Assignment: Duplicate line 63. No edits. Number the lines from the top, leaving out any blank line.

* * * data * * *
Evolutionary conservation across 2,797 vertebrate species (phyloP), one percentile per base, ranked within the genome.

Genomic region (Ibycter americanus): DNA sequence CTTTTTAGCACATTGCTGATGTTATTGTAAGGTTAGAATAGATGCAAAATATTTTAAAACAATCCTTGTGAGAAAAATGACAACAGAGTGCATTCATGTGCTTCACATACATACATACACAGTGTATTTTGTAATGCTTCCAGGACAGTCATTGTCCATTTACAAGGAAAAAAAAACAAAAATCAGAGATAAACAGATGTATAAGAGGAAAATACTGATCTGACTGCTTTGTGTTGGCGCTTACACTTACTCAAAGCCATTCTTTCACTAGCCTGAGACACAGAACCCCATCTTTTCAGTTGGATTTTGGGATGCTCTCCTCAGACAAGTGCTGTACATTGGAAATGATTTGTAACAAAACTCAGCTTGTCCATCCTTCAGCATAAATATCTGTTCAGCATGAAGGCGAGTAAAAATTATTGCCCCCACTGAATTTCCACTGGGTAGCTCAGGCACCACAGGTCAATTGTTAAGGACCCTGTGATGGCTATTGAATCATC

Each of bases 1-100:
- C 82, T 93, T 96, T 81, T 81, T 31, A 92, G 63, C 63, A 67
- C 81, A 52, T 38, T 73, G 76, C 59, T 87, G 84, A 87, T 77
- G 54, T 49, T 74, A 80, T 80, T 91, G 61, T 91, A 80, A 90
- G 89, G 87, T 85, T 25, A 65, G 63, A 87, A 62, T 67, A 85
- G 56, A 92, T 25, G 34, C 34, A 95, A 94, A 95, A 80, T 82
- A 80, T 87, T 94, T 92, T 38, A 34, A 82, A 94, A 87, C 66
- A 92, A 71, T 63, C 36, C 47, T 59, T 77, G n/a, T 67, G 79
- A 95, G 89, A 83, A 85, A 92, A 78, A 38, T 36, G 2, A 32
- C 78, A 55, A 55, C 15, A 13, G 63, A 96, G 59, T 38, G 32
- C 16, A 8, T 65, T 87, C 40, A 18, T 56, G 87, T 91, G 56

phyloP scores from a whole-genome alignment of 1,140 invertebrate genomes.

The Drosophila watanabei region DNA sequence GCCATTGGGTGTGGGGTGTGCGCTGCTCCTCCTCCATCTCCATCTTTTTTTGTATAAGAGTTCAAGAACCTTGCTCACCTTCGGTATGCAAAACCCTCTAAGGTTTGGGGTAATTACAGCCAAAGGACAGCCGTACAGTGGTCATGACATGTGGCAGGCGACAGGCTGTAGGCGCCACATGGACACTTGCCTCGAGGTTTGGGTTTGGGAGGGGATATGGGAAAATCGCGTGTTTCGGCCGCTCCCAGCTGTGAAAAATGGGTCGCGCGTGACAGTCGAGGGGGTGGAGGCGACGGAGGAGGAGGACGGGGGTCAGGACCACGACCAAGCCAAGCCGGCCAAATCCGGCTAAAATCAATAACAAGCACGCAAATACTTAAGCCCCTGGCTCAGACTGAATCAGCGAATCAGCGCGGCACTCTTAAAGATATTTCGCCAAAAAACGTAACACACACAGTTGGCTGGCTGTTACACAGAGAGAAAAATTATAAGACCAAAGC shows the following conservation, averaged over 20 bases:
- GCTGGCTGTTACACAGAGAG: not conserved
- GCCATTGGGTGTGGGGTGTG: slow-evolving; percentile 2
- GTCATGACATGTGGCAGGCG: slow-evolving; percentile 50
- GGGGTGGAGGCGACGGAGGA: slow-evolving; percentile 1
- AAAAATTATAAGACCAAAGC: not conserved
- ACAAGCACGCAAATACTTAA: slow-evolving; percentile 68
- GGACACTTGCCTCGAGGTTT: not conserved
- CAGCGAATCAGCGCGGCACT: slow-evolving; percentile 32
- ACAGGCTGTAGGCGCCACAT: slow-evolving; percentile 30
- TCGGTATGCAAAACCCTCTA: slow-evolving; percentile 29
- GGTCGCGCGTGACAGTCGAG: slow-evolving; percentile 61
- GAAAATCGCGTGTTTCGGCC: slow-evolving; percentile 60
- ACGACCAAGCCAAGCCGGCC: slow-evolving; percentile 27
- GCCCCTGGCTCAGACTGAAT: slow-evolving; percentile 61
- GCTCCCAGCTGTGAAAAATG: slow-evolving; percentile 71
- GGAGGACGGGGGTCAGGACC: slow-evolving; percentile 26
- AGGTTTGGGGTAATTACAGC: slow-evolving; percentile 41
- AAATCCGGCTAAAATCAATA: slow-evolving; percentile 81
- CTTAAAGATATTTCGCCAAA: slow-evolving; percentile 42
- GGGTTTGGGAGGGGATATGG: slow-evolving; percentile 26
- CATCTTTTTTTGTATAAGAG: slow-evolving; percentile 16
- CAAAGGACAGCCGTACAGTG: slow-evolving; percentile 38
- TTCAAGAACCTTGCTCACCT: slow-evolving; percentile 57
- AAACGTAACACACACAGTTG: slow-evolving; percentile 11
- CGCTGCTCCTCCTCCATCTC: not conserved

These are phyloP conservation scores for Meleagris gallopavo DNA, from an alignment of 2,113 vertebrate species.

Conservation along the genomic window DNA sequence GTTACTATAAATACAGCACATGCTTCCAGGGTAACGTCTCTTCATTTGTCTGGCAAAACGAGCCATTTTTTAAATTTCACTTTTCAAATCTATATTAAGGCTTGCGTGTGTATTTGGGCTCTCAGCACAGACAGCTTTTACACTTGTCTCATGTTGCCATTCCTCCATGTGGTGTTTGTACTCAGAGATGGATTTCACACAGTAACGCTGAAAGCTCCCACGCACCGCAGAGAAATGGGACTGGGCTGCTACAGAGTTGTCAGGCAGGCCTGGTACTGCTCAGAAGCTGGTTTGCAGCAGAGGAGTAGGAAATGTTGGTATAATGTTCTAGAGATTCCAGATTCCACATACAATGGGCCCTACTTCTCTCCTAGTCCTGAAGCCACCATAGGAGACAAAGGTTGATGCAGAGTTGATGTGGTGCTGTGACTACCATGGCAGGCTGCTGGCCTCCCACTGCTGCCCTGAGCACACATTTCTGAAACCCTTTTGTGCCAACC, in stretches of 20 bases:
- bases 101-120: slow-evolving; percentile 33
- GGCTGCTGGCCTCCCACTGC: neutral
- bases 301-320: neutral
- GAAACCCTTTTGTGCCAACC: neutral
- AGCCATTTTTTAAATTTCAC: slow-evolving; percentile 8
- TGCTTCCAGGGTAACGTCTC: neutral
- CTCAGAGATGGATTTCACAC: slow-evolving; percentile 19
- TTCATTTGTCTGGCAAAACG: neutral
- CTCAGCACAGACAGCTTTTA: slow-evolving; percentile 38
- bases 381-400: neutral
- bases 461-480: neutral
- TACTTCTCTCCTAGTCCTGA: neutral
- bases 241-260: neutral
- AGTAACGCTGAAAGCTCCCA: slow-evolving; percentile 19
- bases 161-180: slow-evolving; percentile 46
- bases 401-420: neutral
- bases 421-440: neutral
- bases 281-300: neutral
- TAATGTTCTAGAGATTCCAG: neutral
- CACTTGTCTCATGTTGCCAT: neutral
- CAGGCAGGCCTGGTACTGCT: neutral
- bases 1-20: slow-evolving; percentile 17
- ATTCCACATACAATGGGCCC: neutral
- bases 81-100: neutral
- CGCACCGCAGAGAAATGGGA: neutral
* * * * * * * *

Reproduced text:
- CAGGCAGGCCTGGTACTGCT: neutral